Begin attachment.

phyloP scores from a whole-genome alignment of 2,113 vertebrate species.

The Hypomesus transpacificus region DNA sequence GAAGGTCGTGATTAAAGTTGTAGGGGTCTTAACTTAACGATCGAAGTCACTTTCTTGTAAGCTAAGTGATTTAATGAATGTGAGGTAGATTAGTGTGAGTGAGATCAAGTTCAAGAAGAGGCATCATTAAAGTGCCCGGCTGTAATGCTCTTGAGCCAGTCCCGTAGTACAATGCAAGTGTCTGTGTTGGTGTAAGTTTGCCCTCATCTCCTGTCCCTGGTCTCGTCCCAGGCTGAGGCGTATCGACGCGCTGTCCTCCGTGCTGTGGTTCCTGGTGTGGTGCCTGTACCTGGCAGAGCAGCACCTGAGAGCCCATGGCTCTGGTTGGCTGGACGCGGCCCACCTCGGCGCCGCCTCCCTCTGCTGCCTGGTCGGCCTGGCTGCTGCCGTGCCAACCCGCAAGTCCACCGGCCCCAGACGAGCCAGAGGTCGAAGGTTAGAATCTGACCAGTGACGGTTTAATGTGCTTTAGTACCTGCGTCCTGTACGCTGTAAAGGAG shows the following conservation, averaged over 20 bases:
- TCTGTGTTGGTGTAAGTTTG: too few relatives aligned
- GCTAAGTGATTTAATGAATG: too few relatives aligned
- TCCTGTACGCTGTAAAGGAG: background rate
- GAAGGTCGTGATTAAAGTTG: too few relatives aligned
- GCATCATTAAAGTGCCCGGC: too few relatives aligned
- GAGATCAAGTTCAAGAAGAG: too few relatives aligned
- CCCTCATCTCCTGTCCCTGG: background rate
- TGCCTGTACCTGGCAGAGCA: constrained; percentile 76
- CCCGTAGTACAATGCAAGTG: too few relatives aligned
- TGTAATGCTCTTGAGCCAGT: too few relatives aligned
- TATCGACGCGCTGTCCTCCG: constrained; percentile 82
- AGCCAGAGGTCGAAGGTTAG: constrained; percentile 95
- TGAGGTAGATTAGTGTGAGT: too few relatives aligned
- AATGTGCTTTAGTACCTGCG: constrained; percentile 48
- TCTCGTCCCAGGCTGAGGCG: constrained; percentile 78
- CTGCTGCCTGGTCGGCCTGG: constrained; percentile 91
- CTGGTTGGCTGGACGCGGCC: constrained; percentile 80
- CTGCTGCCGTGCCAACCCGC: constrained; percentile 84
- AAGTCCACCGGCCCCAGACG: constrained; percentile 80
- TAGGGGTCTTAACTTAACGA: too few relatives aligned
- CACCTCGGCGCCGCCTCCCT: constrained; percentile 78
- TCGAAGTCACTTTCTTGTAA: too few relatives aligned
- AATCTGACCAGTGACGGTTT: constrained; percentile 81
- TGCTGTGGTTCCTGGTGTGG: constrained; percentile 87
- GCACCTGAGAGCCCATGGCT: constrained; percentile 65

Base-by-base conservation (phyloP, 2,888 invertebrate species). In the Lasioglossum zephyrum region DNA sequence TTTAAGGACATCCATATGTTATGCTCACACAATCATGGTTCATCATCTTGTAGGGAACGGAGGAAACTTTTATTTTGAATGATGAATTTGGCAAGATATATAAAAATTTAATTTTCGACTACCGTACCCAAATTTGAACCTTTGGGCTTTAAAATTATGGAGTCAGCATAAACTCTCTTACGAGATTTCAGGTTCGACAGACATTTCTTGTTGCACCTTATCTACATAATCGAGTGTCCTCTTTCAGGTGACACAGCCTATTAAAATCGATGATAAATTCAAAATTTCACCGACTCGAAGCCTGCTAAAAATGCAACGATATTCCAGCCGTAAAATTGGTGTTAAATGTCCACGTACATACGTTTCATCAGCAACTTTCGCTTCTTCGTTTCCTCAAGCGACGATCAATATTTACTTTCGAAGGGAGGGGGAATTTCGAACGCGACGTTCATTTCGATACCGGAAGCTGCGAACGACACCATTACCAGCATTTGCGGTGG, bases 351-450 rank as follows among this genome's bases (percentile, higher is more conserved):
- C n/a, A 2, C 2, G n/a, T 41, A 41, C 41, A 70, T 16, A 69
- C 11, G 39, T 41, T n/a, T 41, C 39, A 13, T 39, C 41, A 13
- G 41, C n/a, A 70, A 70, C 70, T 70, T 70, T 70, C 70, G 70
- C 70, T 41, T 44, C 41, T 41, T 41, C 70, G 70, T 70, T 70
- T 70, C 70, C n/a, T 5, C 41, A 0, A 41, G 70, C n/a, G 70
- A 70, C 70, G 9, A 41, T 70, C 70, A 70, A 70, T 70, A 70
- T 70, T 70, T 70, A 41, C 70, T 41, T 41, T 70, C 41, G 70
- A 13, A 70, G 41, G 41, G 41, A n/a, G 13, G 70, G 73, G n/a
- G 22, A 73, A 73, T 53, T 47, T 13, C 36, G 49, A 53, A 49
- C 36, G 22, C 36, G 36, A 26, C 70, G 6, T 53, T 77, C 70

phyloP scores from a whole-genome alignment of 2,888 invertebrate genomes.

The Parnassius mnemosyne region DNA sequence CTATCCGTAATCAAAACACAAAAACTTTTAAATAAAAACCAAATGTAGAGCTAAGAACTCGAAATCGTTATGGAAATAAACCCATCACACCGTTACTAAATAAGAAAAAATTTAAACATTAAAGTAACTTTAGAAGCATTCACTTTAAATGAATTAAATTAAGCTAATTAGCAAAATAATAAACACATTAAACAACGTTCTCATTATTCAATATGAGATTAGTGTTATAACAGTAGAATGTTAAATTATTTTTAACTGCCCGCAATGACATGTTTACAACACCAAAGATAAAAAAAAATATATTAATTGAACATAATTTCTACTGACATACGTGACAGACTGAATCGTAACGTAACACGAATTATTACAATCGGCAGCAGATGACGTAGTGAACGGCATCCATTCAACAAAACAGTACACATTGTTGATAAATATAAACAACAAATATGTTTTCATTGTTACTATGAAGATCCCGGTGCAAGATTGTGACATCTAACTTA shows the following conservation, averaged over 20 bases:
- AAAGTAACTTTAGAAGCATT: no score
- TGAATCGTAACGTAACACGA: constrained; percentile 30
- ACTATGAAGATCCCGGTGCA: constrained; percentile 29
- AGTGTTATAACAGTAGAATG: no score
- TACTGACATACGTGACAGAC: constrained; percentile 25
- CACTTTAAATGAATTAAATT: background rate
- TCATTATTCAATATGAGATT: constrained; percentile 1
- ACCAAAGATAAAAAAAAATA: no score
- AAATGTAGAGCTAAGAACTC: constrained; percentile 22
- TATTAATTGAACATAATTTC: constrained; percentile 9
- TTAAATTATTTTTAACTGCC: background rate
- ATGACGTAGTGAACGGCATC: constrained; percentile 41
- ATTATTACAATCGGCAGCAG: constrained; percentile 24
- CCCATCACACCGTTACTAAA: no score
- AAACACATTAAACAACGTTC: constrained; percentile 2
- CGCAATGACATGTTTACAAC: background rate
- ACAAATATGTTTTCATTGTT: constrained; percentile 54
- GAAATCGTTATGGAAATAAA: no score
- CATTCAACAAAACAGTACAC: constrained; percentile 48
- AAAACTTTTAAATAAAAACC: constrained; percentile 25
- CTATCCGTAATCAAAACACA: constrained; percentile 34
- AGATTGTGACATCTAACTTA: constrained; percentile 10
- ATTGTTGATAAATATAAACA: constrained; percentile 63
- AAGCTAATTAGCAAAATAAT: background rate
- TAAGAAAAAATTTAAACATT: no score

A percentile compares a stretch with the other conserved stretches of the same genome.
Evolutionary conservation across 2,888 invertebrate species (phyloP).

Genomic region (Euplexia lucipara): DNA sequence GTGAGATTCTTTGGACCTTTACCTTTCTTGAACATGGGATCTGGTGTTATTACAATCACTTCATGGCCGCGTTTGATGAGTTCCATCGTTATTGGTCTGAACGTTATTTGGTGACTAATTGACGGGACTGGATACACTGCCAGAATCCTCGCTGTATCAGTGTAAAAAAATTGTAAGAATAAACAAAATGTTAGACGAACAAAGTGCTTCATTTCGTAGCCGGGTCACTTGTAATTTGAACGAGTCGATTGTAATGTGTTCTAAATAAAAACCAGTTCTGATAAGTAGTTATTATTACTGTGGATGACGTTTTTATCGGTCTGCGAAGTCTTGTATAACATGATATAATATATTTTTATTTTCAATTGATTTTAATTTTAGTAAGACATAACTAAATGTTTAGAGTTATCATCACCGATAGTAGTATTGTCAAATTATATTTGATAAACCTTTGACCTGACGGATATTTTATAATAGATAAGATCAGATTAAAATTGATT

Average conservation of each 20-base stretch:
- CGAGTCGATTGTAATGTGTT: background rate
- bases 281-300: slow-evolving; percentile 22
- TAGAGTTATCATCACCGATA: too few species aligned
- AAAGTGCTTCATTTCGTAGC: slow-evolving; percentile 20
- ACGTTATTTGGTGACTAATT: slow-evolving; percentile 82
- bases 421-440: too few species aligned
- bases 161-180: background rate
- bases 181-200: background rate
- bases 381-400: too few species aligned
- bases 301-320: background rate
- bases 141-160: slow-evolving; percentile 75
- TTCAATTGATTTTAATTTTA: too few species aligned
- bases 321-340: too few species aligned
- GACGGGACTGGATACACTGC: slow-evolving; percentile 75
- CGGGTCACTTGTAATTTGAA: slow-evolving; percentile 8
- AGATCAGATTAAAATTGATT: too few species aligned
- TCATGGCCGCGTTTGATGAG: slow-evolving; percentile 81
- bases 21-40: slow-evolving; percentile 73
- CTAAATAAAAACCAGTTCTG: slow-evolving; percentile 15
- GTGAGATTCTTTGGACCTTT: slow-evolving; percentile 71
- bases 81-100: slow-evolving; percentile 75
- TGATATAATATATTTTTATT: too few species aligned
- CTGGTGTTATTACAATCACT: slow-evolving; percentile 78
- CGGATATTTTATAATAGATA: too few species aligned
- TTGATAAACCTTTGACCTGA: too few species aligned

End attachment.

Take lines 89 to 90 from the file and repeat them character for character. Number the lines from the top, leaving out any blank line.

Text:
- GTGAGATTCTTTGGACCTTT: slow-evolving; percentile 71
- bases 81-100: slow-evolving; percentile 75